• "Bradshaw Boogie" - recorded by Tiny Bradshaw
  • "Breaking Up the House" - recorded by Tiny Bradshaw
  • "Bump on a Log" - recorded by Lula Reed
  • "California Sun" - recorded by The Rivieras, The Ramones and The Dictators
  • "Cherry Wine" - recorded by Esther Phillips
  • "Clap Your Hands" - recorded by Lucky Millinder
  • "D' Natural Blues" - recorded by Lucky Millinder
  • "Down Boy Down" - recorded by Wynonie Harris
  • "Drown in My Own Tears" - recorded by Ray Charles, Aretha Franklin, Etta James, Dinah Washington, Billy Preston and countless others
  • "End of the Rainbow" - recorded by Moon Mullican
  • "Everybody Do the Chicken" - recorded by The Five Jets
  • "Get Up Betty Jean" - (co-written with Toombs & Martin) - recorded by Titus Turner
  • "Henry's Got Flat Feet (Can't Dance No More)" - recorded by Hank Ballard (as The Midnighters)
  • "House With No Windows" - recorded by Hank Ballard
  • "I Can't Go On (Without You)" - recorded by Ella Fitzgerald
  • "I Done It" - recorded by Moon Mullican
  • "I Love You, Yes I Do" - recorded by The Platters, Dinah Washington, James Brown
  • "I Want a Bowlegged Woman" - recorded by Bull Moose Jackson
  • "I Want to Love You Baby" - recorded by Wynonie Harris
  • "I'll Be There" - recorded by Esther Phillips
  • "I'm Going to Have Myself a Ball" - recorded by Tiny Bradshaw
  • "I'm Set in My Ways" - (co-written with Singleton) - recorded by Titus Turner
  • "I'm Sticking With You, Baby" - recorded by Little Willie John, Joe Williams
  • "I'm Waiting Just for You" - recorded by Rosemary Clooney
  • "I've Been Around" - recorded by Tiny Bradshaw
  • "If I Thought You Needed Me" - recorded by Little Willie John
  • "If You Don't Think I'm Sinking" - recorded by Eddie Vinson
  • "It Ain't the Meat (It's the Motion)" - recorded by Maria Muldaur, Southside Johnny
  • "Jealous Love" - recorded by Lula Reed
  • "Keep on Churnin (Till the Butter Comes)" - recorded by Wynonie Harris
  • "Let's Call It a Day" - recorded by Lula Reed
  • "Love, Life and Money" - (co-written with Julius Dixson) - recorded by Little Willie John,[10] Johnny Winter,[11] Marianne Faithfull[12]
  • "Lovin' Machine" - recorded by Wynonie Harris
  • "Me and my Crazy Self" - recorded by Lonnie Johnson, Jeff Healey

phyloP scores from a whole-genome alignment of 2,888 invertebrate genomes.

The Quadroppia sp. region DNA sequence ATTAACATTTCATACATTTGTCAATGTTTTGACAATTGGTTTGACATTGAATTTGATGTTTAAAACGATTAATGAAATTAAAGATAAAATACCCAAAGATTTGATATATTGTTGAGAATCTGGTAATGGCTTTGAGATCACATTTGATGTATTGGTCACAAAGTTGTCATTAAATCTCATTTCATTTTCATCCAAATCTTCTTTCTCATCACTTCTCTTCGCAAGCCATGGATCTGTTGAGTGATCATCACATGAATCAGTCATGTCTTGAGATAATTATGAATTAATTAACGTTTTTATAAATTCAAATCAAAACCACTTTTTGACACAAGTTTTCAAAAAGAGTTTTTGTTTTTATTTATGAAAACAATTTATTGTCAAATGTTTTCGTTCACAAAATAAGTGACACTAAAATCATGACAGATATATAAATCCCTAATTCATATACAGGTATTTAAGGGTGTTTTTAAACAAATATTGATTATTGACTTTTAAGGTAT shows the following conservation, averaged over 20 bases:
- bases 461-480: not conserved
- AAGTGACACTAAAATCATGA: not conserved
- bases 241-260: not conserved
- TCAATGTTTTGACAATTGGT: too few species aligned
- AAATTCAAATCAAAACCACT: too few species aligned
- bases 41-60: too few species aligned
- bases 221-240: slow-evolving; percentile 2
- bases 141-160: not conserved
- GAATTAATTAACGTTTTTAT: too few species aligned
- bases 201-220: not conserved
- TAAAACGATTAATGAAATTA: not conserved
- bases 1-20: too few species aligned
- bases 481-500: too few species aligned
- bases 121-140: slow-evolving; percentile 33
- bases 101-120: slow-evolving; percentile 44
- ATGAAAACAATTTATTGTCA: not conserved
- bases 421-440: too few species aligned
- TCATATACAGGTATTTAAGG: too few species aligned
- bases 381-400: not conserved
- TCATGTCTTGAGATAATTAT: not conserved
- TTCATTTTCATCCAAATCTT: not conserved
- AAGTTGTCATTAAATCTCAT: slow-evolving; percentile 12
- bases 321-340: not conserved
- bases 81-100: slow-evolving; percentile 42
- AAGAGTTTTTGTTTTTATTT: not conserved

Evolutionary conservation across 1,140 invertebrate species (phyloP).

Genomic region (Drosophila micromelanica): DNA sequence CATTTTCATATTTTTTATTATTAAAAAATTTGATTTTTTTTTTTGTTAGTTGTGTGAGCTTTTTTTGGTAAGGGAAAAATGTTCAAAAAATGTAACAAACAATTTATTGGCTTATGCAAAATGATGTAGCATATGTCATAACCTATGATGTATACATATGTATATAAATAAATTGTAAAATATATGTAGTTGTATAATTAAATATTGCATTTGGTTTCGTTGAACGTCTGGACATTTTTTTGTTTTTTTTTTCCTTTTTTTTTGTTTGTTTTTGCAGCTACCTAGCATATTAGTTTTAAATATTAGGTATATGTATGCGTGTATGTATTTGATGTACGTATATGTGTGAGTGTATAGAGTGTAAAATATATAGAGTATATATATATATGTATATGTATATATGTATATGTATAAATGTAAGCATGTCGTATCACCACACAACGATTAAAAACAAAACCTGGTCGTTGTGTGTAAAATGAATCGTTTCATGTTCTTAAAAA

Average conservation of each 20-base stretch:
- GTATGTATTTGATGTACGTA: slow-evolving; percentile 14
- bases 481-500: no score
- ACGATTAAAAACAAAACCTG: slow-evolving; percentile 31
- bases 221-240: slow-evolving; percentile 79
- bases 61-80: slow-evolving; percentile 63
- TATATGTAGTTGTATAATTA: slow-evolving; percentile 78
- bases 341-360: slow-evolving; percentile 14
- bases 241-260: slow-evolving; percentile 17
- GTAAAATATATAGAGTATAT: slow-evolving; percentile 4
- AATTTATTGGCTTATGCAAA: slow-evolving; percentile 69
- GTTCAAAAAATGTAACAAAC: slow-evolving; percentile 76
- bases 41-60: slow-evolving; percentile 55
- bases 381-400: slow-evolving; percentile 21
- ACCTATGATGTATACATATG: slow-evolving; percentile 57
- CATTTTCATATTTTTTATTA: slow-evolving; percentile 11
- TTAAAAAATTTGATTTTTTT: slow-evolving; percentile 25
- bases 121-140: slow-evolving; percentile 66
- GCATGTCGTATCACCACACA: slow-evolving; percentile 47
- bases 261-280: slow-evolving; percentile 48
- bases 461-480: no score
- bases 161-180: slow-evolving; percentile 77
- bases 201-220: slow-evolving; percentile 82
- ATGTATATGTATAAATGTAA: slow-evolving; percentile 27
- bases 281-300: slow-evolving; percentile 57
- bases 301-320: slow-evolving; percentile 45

• "The More We Get Together" - (co-written with Titus Turner) - recorded by Titus Turner
  • "My Little Baby" - (co-written with Nix) - recorded by Charles Brown and Amos Milburn
  • "My Tears Will Pour Just Like Rain" - recorded by Moon Mullican
  • "My Tissue Paper Heart" - (co-written with Mann) - recorded by Jimmie Osbourne
  • "Nobody's Lovin' Me" - recorded by The Swallows, Lonnie Johnson
  • "No Stranger" - recorded by Moon Mullican
  • "One Big Mouth (Two Big Ears)" - recorded by Joe Jones
  • "Peppermint Twist" - recorded by Joey Dee and the Starliters, Sweet
  • "Quiet Whiskey" - recorded by Wynonie Harris
  • "Rain Down Tears" - recorded by Levon Helm, Hank Ballard
  • "Ram-Bunk-Shush" - recorde by The Ventures
  • "Rheumatism boogie" - recorded by Moon Mullican
  • "Rock Love" - recorded by Lula Reed
  • "Rocket To The Moon" - recorded by Moon Mullican and Jools Holland
  • "Seven Nights to Rock" - recorded by Moon Mullican, Nick Lowe
  • "She's Alright" - recorded by Sam & Dave
  • "Silent George" - recorded by Lucky Millinder and Myra Johnson
  • "Sioux Rock" - (co-written with Ray Felder) - recorded by The Sugar Canes
  • "Soulville" - recorded by Dinah Washington, Aretha Franklin, The Zombies
  • "Teardrops on Your Letter" - recorded by Hank Ballard and Freddie King
  • "That Was Me" - recorded by The Fiestas
  • "To Forget About You" - recorded by Dinah Washington
  • "Top Ten Rock" - (co-written with Fuller Todd) - recorded by Fuller Todd
  • "Tremblin'" - recorded by Wynonie Harris
  • "You Can Run but You Can't Hide" - recorded by Paul Butterfield[13]

See also

  • List of number-one rhythm and blues hits (United States)

References

  1. 1.0 1.1 Henry Glover. IMDb. Retrieved on 2014-01-26.
  2. 2.0 2.1 2.2 2.3 2.4 2.5 2.6 2.7 2.8 [Henry Glover at All Music Guide Biography by Steve Huey]. Allmusic.com. Retrieved on 19 October 2009.
  3. 2013 Blues Hall of Fame Inductees Announced. Blues.org. Retrieved on 2013-03-06.
  4. Richie Unterberger (1932-04-05). Billy Bland | Awards. AllMusic. Retrieved on 2014-01-26.
  5. 5.0 5.1 April 17, 1961, Glover Named A.&R. Chief for Gee Label, vol. 73
  6. July 3, 1961, The Nation's Top Tunes Honor Roll of Hits for the Week Ending July 9, 1961, vol. 73
  7. Tom Shea (March 25, 2004), Duo wants folks in WMass to bop to doo wop
  8. eFortress.com. Users.efortress.com. Retrieved on 2014-01-26.
  9. Henry Glover, 69, Recording Official. New York Times (1991-04-13). Retrieved on 2014-01-26.
  10. The Early King Sessions: Little Willie John: Music. Amazon.com. Retrieved on 2013-06-19.
  11. Love, Life And Money: Johnny Winter: MP3 Downloads. Amazon.com. Retrieved on 2013-06-19.
  12. Love, Life and Money - Marianne Faithfull : Listen, Appearances, Song Review. AllMusic (1995-08-22). Retrieved on 2013-06-19.
  13. Henry Glover | Songs. AllMusic. Retrieved on 2014-01-26.

External links

  • [Henry Glover at All Music Guide Henry Glover biography] at Allmusic website
  • Obituary at the New York Times
  • Official website of the Alabama Jazz Hall of Fame
This page was last modified 05.02.2014 12:50:48

This article uses material from the article Henry Glover from the free encyclopedia Wikipedia and it is licensed under the GNU Free Documentation License.